>>      in human resources. After about a year, he moved to the United
>> States
>>      and earned an M.B.A. at the [8]University of Chicago.
>>      After graduation in 1969, he sought out a management training
>> program,
>>      but had few offers after dozens and dozens, if not hundreds of
>>      interviews.
>>      He finally landed a job with a management consulting firm, Hewitt
>>      Associates, and later moved to Citibank. He also spent time as an
>>      independent consultant, writing a number of employment guides,
>>      including one giving advice to blind job seekers.
>>      One of my problems in my working life, after a few years I get a bit
>>      tired of what I am doing and I want to change, said Mr. Rabby, who
>>      became an American citizen in 1980.
>>      It was while living in New York that he decided to make the jump
>> into
>>      international relations, a longtime interest. The State Departments
>>      regular rotations of its diplomats proved a perfect fit.
>>      His fight to join the Foreign Service has helped others along the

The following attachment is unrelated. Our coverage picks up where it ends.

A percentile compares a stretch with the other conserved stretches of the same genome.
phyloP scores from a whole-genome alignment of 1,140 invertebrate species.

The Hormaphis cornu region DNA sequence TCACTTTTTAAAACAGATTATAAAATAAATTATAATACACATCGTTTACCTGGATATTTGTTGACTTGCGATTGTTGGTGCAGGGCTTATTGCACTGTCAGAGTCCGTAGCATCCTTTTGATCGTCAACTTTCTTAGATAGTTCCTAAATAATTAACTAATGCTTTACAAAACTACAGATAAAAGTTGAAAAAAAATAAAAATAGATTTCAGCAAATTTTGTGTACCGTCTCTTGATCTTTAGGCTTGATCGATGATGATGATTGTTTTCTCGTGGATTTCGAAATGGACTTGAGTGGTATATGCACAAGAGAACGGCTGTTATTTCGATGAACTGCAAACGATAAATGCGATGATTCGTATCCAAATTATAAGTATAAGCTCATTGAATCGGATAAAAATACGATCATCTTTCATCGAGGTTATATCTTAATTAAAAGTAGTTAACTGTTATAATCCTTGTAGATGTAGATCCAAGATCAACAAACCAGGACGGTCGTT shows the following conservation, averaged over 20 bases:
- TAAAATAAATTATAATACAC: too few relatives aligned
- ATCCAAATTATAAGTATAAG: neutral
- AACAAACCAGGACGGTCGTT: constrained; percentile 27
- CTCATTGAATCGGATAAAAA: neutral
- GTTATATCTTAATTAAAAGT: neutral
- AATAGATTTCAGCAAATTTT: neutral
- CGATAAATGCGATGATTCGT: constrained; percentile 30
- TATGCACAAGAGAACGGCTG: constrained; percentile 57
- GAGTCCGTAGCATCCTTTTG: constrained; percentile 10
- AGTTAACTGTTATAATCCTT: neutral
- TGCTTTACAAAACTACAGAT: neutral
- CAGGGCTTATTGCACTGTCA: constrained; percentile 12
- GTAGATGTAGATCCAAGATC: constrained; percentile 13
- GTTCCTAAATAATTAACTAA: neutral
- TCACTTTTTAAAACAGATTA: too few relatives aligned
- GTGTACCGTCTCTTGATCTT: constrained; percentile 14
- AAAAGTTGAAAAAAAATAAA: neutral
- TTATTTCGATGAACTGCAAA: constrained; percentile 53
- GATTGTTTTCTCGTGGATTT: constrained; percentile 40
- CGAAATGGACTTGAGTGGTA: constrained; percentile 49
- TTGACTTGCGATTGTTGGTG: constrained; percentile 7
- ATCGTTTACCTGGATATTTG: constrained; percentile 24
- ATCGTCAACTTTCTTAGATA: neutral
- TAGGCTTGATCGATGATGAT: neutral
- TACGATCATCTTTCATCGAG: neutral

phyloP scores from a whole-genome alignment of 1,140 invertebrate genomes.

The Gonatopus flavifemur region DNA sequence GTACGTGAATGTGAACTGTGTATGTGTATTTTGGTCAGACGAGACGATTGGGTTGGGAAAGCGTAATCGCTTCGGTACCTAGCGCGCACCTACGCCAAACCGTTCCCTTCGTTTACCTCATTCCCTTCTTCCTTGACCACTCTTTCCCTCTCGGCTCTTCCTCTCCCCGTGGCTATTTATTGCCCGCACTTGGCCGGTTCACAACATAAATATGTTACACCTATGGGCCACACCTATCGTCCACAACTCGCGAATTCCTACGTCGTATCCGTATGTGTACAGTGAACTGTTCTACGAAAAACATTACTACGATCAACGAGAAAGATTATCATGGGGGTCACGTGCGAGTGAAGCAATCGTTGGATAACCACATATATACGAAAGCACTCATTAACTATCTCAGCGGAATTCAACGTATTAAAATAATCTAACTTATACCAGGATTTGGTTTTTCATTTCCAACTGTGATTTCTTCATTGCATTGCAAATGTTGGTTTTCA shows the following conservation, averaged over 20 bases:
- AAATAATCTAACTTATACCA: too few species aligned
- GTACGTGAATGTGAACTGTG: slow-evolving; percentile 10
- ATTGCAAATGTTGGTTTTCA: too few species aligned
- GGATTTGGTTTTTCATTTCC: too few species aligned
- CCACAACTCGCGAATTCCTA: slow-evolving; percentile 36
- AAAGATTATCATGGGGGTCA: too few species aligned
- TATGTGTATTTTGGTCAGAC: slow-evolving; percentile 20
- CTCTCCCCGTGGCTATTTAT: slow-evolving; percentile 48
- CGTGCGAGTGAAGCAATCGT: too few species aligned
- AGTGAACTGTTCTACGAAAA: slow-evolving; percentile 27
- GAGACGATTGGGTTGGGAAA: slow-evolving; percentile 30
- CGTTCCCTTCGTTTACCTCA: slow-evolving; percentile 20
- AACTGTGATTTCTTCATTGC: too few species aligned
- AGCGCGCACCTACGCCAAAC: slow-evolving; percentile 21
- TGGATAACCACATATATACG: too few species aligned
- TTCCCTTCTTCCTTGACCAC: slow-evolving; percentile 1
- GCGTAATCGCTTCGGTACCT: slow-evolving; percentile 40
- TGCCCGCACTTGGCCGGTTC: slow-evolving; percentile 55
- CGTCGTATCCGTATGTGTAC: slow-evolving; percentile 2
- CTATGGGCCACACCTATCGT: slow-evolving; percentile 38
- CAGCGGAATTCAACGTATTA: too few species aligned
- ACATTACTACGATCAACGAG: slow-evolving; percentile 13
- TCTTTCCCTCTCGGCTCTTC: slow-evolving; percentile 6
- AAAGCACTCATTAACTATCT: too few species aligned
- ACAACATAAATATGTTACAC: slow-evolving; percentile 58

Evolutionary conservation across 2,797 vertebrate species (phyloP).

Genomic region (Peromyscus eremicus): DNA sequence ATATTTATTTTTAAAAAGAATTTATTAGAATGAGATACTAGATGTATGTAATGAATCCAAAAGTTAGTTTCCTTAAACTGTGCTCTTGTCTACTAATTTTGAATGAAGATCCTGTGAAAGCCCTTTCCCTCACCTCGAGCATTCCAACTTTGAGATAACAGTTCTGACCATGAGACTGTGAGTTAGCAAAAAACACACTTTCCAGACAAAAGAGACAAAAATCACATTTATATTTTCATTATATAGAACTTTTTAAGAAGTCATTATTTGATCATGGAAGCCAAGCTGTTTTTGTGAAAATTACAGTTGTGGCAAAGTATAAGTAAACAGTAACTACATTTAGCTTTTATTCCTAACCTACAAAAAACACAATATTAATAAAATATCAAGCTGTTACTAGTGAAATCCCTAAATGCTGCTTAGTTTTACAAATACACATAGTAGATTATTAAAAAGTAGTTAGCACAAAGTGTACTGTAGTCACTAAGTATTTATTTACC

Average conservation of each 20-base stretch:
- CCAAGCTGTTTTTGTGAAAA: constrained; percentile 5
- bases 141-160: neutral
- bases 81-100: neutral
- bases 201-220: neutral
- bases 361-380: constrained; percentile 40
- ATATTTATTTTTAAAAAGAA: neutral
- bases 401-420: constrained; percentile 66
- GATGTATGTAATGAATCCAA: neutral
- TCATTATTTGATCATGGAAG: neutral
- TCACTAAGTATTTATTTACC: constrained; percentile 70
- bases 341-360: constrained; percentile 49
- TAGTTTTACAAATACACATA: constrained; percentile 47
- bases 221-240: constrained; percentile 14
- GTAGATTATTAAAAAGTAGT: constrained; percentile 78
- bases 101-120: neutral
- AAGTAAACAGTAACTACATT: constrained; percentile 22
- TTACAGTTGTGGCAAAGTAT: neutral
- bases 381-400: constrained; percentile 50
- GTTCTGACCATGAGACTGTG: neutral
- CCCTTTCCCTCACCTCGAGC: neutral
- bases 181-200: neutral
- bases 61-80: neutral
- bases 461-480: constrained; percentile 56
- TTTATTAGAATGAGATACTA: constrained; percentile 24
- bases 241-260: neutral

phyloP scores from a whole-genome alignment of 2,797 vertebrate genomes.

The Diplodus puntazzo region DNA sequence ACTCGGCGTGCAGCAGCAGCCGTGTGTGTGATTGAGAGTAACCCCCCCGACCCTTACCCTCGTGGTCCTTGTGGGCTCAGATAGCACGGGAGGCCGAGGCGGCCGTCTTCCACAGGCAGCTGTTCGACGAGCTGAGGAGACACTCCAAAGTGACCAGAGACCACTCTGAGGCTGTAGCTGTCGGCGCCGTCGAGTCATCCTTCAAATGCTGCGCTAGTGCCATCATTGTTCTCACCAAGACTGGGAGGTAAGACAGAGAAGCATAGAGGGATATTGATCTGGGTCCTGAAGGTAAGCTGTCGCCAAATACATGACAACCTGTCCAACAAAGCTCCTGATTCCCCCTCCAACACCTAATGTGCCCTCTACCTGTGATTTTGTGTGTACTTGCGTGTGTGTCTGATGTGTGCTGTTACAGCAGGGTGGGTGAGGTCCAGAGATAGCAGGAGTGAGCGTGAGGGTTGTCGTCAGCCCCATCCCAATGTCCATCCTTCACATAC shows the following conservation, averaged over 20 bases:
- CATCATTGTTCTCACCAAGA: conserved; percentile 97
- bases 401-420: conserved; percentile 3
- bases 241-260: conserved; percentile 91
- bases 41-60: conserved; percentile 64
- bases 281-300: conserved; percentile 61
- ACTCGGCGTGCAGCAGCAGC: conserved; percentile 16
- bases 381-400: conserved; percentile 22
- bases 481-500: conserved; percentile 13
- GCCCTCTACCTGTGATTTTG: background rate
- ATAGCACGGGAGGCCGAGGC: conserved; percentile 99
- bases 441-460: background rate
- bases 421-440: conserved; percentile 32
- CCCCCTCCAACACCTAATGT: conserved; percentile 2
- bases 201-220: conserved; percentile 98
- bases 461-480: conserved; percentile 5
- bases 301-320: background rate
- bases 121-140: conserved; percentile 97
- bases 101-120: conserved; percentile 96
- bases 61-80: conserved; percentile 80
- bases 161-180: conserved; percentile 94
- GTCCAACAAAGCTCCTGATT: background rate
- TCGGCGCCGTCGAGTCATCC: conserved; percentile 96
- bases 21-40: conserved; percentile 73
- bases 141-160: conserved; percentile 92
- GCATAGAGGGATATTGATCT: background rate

>> way.
>>      There are now four blind Foreign Service officers stationed around
>> the
>>      globe, the State Department said, among about 170 disabled Foreign
>>      Service employees overseas.
>>      MR. RABBY said blind Foreign Service officers had recently been
>>      restricted from adjudicating visa applications because of their
>>      inability to verify photographs and signatures of applications.
>>      Mr. Rabby, who attributes the decision to the increased restrictions
>>      after the Sept. 11 attacks, said he did visa work at the start of
>> his
>>      career in London, with the assistance of a reader, who verified